Example The three project below are available. The company accepts all projects with a 2 year or less payback period. Show how this decision will impact our decision. Cash Flows Project C0 C1 C2 C3 A -2000 +1000 +1000 +10000 B -2000 +1000 +1000 0 C -2000 0 +2000 0

Payback 2 2 2

## NPV@10% + 7,249 - 264 - 347

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## Other Investment Criteria

Internal Rate of Return (IRR) - Discount rate at which NPV = 0. Rate of Return Rule - Invest in any project offering a rate of return that is higher than the opportunity cost of capital.

## C1 - investment Rate of Return = investment

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## Internal Rate of Return

Example You can purchase a building for \$350,000. The investment will generate \$16,000 in cash flows (i.e. rent) during the first three years. At the end of three years you will sell the building for \$450,000. What is the IRR on this investment?

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## Internal Rate of Return

Example You can purchase a building for \$350,000. The investment will generate \$16,000 in cash flows (i.e. rent) during the first three years. At the end of three years you will sell the building for \$450,000. What is the IRR on this investment?

## 16,000 16,000 466,000 0 ! 350,000    1 2 (1  IRR ) (1  IRR) (1  IRR) 3

IRR = 12.96%
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## Internal Rate of Return

Calculating IRR by using a spreadsheet Year 0 1 2 3 Cash Flow (350,000.00) 16,000.00 16,000.00 466,000.00 Formula IRR = 12.96% =IRR(B3:B7)

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## Internal Rate of Return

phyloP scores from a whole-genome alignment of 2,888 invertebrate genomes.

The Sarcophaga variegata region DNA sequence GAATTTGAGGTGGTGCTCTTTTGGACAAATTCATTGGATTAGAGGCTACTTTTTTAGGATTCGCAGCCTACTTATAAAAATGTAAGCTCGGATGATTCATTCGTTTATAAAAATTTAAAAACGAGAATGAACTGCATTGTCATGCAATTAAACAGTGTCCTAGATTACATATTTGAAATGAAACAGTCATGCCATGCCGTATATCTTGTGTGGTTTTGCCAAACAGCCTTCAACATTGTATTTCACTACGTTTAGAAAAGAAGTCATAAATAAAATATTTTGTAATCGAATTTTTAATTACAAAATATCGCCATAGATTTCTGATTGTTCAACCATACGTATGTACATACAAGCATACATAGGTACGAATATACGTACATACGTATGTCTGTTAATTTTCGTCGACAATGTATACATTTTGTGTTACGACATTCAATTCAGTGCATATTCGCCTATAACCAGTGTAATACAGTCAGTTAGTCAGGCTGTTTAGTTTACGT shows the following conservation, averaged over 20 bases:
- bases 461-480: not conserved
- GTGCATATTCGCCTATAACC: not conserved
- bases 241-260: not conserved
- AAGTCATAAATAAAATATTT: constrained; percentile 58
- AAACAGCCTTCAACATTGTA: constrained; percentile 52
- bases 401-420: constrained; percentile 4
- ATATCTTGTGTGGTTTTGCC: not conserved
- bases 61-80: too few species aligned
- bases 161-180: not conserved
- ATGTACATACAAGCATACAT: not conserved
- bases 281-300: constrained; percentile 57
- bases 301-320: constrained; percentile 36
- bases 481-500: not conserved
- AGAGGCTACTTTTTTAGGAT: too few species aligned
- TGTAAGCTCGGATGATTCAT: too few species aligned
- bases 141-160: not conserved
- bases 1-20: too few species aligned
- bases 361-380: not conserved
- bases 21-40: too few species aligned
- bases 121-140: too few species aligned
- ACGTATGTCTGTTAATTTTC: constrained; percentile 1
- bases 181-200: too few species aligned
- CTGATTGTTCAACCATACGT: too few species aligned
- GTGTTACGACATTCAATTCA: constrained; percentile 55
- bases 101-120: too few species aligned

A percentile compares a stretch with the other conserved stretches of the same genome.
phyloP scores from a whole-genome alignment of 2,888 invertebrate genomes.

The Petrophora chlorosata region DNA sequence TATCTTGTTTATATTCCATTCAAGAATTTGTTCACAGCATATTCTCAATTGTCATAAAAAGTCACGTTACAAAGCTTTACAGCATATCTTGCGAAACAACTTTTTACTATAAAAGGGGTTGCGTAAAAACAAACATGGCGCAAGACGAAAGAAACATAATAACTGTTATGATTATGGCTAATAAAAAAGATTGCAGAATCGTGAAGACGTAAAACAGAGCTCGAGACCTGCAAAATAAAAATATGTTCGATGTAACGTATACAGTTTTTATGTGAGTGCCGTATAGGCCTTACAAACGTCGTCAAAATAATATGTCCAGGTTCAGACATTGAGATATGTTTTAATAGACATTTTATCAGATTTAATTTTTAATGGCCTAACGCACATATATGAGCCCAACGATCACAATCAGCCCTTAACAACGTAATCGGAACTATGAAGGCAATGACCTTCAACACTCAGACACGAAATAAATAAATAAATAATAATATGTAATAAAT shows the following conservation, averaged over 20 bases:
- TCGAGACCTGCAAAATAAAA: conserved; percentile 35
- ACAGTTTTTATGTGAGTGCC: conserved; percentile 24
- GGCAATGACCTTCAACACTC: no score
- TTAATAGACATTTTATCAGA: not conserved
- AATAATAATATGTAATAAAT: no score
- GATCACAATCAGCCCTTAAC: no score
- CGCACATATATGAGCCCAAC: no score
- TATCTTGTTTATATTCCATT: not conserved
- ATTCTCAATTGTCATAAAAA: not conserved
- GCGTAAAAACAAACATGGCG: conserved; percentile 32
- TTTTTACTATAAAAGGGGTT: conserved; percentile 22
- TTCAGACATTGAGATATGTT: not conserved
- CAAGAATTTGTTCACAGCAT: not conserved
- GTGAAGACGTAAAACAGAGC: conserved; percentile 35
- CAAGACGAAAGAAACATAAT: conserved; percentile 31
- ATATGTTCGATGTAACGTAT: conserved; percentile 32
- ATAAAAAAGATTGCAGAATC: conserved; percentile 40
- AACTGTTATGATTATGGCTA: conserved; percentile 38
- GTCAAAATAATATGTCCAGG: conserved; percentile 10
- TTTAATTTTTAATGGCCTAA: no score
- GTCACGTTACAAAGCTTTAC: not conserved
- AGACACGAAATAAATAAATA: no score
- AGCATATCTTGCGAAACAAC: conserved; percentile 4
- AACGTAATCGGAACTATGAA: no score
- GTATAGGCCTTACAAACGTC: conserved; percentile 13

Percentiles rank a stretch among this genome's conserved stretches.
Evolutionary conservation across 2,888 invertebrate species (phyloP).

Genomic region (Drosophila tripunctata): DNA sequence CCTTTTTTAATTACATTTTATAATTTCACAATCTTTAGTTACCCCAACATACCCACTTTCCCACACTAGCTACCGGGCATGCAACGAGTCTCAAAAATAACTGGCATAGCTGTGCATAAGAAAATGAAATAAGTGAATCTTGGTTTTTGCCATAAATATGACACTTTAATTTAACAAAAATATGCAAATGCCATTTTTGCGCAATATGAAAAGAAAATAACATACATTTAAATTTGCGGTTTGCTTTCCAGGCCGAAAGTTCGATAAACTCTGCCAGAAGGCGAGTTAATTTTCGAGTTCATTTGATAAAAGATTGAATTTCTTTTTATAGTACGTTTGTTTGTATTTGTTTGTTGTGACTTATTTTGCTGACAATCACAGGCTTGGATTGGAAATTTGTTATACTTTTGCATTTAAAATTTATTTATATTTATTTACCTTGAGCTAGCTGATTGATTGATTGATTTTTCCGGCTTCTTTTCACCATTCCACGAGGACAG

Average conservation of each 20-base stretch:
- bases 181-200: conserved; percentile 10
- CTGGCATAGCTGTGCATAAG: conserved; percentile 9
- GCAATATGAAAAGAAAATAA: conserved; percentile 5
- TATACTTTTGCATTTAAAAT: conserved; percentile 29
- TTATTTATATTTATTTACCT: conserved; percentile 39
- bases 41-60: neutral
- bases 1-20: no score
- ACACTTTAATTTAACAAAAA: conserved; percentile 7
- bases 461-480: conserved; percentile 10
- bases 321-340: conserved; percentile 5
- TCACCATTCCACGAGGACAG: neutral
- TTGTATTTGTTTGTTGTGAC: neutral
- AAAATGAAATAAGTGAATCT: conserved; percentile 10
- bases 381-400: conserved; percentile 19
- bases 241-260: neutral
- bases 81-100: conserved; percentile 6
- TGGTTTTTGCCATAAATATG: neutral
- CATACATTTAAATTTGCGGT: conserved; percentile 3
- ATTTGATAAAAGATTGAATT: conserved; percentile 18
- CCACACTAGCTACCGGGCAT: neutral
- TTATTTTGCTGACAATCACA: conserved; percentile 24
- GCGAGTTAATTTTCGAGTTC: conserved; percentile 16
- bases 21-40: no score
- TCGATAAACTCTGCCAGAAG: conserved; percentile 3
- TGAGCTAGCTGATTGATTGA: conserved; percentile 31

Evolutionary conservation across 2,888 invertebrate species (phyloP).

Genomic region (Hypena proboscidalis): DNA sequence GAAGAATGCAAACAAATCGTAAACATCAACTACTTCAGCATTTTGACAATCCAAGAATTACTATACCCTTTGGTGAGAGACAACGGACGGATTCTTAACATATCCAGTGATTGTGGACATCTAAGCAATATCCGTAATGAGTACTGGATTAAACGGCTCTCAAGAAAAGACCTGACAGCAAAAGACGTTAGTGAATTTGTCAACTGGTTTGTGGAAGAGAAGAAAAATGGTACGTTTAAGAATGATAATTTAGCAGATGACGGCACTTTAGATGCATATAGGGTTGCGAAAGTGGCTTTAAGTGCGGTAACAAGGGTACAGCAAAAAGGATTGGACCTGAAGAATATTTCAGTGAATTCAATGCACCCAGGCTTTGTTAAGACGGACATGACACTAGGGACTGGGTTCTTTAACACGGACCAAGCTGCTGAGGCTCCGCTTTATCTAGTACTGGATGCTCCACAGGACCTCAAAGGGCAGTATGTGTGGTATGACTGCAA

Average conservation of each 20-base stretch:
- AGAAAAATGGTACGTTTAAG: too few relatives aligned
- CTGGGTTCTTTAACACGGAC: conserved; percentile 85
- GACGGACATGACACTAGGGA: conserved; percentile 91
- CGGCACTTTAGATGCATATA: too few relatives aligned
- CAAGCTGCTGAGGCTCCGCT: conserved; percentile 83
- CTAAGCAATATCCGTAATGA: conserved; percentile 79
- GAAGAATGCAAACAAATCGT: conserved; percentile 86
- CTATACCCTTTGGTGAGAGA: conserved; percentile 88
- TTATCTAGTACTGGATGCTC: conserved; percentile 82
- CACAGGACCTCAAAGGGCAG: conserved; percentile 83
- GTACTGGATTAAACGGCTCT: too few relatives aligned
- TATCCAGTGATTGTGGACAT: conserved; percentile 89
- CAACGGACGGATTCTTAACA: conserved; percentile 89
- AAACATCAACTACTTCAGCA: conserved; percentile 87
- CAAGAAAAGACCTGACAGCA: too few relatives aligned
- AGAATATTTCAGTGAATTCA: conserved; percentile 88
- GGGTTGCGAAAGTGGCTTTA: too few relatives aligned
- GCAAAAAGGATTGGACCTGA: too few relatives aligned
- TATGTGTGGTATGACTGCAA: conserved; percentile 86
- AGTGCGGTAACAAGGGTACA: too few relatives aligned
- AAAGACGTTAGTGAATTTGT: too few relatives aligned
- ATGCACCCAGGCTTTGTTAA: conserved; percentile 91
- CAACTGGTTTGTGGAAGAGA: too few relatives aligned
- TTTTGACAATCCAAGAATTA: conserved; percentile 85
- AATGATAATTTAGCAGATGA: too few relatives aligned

200 150 100 NPV (,000s) 50 0 -50 -100 -150 -200 Discount rate (%) 0 5 10 15 20 25 30 35

IRR=12.96%

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## Internal Rate of Return

Calculating the IRR can be a laborious task. Fortunately, financial calculators can perform this function easily. Note the previous example. HP-10B EL-733A -350,000 16,000 16,000 466,000 CFj CFj CFj CFj {IRR/YR} -350,000 16,000 16,000 466,000 IRR CFi CFfi CFi CFi BAII Plus CF 2nd 16,000 16,000 {CLR Work} ENTER ENTER IRR CPT -350,000 ENTER

## 466,000 ENTER All produce IRR=12.96

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## Internal Rate of Return

Example You have two proposals to choice between. The initial proposal (H) has a cash flow that is different than the revised proposal (I). Using IRR, which do you prefer?

## 400 NPV ! 350  !0 1 (1  IRR ) ! 14 .29 %

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## Internal Rate of Return

Example You have two proposals to choice between. The initial proposal (H) has a cash flow that is different than the revised proposal (I). Using IRR, which do you prefer?

Project H I

C0 -350 -350

C1 400 16

C2 16

C3 466

## NPV@7% \$ 24,000 \$ 59,000

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## Internal Rate of Return

50 NPV \$, 1,000s 40 30
IRR= 12.96%

Revised proposal

20 10 0 -10 -20 8 10
IRR= 12.26%

IRR= 14.29%

Initial proposal

12 Discount rate, %

14

16

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## Internal Rate of Return

Pitfall 1 - Mutually Exclusive Projects
IRR sometimes ignores the magnitude of the project. The following two projects illustrate that problem.

## Pitfall 2 - Lending or Borrowing?